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Blood on pessary

18 May, 2023


Is blood seen on a pessary considered internal spotting?

My understanding is yes, and based on that I have been niddah three times in the past six weeks.

More details, if relevant:

The pessary has to be taken out and repositioned almost daily. I try to close my eyes and rinse it off before I look at it, but sometimes I look too soon and see blood anyway.

Not wearing the pessary makes it difficult and painful to stand and walk.

I have been able to avoid niddah from external spotting using black underwear, panty liners, not looking at toilet paper. I only do bedika once a day and don’t go very deep if I’m worried, so the cloths do not get stained. Really the only spotting that “counts” is on the pessary ring.

I am on progesterone only birth control, for which regular spotting is a side effect.

I have been on combined hormone pills before with very bad mood disorder reactions including self harm. I am considering switching back to this to reduce spotting but I kind of feel like this would be trading my own health (possibly life) for shalom bayis. I am hoping this is not my only option.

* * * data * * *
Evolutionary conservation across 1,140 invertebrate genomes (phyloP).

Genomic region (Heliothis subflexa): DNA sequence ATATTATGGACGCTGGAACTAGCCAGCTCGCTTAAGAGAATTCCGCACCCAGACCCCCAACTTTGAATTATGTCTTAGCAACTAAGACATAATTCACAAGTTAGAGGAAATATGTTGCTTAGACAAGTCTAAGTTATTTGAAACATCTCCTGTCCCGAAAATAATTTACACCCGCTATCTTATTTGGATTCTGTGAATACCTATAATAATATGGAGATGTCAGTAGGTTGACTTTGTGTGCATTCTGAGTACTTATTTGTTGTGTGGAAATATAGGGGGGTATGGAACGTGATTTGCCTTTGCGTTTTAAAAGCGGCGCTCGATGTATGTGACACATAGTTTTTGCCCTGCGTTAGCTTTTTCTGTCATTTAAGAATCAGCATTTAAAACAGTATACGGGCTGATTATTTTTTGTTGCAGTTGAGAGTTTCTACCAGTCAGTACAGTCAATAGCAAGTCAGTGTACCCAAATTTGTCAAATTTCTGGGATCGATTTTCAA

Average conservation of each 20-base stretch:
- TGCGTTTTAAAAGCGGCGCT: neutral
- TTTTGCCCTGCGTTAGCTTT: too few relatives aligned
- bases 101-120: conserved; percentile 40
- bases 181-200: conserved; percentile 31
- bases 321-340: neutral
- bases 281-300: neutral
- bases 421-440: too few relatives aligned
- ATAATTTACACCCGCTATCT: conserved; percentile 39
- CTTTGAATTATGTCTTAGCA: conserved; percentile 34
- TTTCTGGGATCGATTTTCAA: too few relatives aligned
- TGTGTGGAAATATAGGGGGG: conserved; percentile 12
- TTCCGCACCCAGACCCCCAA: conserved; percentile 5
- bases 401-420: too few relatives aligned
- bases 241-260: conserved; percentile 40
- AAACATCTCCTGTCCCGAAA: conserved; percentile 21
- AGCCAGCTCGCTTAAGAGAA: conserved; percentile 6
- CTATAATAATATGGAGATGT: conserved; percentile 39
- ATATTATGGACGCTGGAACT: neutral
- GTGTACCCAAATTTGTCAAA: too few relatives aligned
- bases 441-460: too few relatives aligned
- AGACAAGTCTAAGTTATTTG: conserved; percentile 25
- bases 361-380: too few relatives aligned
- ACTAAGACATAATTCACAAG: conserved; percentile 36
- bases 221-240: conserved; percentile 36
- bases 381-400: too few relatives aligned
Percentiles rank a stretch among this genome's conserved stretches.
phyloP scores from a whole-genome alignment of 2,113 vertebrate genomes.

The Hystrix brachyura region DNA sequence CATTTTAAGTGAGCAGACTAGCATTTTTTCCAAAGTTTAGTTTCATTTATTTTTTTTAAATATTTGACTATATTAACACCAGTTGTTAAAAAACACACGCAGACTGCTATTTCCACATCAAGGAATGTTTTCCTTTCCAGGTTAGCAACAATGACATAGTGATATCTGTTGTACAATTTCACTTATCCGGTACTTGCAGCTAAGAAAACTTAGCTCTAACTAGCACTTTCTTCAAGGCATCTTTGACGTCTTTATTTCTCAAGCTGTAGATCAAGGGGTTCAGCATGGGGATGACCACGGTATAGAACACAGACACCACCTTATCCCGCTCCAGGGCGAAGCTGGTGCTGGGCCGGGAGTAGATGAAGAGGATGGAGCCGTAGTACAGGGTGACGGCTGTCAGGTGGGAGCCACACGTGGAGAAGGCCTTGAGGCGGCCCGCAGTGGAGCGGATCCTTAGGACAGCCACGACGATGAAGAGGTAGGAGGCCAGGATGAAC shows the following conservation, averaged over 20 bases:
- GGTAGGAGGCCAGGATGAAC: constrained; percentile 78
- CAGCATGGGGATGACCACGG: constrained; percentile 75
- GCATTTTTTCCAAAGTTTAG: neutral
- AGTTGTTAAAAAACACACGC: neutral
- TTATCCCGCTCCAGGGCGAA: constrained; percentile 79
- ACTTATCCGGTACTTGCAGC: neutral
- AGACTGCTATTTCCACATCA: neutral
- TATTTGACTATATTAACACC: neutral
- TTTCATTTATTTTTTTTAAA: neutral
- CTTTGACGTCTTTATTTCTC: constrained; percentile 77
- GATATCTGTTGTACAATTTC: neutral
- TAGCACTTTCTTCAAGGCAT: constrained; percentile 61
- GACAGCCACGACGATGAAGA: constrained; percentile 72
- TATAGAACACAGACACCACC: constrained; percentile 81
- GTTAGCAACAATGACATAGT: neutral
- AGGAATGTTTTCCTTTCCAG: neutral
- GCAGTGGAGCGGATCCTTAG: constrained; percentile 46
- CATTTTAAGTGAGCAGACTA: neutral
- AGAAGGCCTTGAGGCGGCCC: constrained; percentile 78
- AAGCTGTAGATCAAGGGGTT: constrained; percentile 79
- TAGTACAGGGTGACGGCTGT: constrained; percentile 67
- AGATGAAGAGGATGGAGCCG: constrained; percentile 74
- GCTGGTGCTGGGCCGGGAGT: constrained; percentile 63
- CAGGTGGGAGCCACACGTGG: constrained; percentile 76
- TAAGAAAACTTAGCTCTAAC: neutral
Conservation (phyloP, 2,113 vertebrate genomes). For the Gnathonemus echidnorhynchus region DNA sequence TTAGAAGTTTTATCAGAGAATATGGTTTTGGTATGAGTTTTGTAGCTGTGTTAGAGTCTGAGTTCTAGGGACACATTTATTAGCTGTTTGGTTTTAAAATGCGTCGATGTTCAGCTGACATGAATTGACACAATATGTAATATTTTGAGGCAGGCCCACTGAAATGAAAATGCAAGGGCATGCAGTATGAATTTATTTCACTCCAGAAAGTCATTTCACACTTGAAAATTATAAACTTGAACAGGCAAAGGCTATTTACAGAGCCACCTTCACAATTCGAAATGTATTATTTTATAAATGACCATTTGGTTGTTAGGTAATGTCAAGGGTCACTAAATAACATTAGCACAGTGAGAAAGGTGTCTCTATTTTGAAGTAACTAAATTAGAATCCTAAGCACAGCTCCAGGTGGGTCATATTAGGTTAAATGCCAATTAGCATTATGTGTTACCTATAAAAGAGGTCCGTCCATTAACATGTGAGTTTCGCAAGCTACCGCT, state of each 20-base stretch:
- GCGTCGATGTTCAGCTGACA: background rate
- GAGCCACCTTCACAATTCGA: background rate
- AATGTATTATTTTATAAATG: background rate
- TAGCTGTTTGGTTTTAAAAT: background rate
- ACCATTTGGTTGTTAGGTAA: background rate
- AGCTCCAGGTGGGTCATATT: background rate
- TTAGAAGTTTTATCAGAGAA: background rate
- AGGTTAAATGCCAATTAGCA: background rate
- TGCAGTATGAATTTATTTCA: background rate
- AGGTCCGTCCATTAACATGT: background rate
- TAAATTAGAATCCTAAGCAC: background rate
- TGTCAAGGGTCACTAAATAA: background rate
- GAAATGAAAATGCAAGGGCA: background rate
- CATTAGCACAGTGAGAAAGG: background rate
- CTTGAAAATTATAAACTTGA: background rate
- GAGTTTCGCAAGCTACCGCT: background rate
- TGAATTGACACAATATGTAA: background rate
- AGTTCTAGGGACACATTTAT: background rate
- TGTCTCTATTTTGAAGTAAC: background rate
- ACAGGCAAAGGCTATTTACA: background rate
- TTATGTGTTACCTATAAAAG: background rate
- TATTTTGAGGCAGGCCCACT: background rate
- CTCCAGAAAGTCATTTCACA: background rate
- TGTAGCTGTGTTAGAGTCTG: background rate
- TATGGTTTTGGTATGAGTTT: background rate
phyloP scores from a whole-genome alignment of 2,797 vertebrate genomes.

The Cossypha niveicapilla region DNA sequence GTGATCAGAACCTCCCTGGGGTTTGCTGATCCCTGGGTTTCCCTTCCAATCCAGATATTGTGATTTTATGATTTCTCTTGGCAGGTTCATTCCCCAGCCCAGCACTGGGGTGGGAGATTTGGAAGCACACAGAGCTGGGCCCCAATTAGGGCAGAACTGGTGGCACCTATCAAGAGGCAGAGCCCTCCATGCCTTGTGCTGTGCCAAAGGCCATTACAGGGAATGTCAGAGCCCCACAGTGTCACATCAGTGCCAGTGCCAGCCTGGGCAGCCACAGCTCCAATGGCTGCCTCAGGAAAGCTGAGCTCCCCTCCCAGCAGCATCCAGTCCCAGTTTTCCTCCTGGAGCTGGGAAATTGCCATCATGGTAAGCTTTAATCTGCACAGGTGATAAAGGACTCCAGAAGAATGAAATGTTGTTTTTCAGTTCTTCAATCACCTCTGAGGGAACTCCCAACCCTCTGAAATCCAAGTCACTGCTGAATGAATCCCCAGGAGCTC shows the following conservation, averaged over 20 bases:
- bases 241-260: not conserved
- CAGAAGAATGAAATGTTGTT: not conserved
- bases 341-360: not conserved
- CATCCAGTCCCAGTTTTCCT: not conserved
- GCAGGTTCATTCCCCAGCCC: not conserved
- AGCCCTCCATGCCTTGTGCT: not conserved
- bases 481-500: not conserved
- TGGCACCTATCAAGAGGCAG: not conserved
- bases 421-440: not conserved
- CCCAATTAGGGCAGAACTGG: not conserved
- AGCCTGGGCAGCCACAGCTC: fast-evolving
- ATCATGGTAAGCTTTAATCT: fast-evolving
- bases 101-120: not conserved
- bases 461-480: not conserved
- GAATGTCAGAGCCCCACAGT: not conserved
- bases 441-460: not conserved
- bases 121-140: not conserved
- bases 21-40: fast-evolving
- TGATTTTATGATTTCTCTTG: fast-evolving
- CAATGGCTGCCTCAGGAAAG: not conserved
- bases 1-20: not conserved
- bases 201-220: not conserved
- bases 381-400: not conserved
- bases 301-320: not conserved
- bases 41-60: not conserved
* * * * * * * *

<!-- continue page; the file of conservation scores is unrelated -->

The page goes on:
I would prefer to use a barrier method but my husband does not agree– he does not think they are effective enough and does not think we are in a position to handle an unplanned pregnancy right now (we have a 22 month old and a 6 month old, the baby has some health issues we are dealing with).


Thank you for reaching out to us.

We are sorry to hear of your frequent episodes of niddah and of your difficulties on the combined contraceptive pill.

Blood on a pessary can sometimes come from irritation to the vaginal wall, in which case it would not make a woman niddah. However, this would need to be confirmed through medical examination, and the use of progesterone-only contraception could limit relying on such an assessment.

In the short term, you might find it helpful to put on dark sunglasses and be in a darkened bathroom when you remove and rinse the pessary, to limit the chances that you will see any color.

Longer term, it might be worthwhile to explore the IUD as a contraceptive option. A pessary can typically be removed for IUD insertion and put back in afterwards. The IUD is often associated with staining over the first cycles of use, but this tends to subside over time. You could also consider a progesterone-secreting IUS. Sometimes there is no bleeding whatsoever on these, but there can also be chronic staining. The IUD and IUS are highly effective. Learn more about them here.

Please be in touch with any further questions.

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